Several years later, in college: an impound lot. My father and I stared at the crumpled car in front of us. The way the steering wheel nearly touched the driver’s seat beneath it. The hood like a used tissue. I signed the form to legally identify it as my brother’s car, held the sleeve of my father’s coat. I heard something like a desperate voice: How did I get here?
What is this moment made of?
The images in Terrence Malick’s The Tree of Life (2011) flow from just such sensations, such moments. On what we understand to be the anniversary of his brother’s death, Jack (Sean Penn) has a moment in an elevator where he, too, wonders How did I get here? along with How can I find you?
Glass and water.
Glass walls, waterfalls. The amniotic fluid we all swam happily in for months.
The glass we can break more easily than see through. The water that forgives. The water that takes and takes without sympathy.
The glass no one can hide behind. The glass we turn into cathedrals of solitude, of escape.
The “you” is simultaneously Jack’s dead brother, God, and Jack himself.
Going into the film, I was prepared for a lack of plot—but, contrary to what I thought I’d read, The Tree of Life is not a film that chooses image over character or story. Rather, it revolves intensely around character and story, just not in any way we’re used to. As Jack relives the formative years of his childhood, we overhear whispered thoughts—pleas, really—that cement the psychology of his character in a more crystalline way than any planted backstory conversation in a coffee shop could do.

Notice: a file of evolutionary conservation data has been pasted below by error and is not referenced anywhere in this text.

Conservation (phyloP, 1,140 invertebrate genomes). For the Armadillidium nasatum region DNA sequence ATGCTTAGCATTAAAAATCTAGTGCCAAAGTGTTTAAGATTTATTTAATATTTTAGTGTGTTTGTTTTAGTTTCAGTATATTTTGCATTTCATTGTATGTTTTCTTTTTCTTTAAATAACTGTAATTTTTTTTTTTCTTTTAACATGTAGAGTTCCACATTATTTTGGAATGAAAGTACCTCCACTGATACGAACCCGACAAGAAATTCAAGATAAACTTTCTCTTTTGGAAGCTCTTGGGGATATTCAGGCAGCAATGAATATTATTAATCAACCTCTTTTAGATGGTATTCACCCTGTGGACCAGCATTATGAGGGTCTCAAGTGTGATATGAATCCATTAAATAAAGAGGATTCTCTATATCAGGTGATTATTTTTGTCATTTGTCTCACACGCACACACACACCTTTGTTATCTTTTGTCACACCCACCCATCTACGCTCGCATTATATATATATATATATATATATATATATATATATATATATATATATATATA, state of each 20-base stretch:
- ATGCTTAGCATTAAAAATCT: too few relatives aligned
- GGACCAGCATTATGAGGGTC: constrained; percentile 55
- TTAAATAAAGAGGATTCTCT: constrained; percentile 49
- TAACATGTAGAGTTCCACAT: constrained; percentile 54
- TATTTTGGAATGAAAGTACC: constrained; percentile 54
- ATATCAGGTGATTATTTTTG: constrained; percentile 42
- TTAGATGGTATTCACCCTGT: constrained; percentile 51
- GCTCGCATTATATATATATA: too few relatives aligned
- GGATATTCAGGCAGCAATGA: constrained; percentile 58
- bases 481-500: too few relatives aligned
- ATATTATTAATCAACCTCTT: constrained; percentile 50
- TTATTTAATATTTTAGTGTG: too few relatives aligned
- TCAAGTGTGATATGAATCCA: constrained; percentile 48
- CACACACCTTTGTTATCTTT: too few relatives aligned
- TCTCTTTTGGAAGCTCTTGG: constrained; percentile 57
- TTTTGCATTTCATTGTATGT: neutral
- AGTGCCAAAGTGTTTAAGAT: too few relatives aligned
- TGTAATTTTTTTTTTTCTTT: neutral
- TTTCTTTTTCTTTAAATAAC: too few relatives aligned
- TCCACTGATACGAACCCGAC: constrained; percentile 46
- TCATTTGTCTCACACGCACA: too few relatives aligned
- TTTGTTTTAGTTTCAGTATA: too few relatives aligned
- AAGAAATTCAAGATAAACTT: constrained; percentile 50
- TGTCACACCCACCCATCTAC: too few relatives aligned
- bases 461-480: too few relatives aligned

We watch as baby Jack discovers how to smile, as he learns to plant a tree, as he follows his mother’s gaze from the smallest clod of soil to the most magnificent view of the sun. That’s where God lives, his mother (a transparent Jessica Chastain) tells him. We watch young Jack (Hunter McCracken) find joy, and then we see him lose it.
As we all do, Malick implies—the eternal (yes, represented literally) loss of innocence that creates a space for doubt, introduces us to hatred, makes us break windows, pushes us to hurt the people we love. To hurt ourselves.
A boy with burn scars covering the back of his head, a freakishly tall man in an attic room. A convict, a dead frog, a father who asks you to hit him and will hit you back.
The things we are afraid of that make us harder. That make us less naïve. That take away our ability to fly, twisting in the air like a contorted Sleeping Beauty.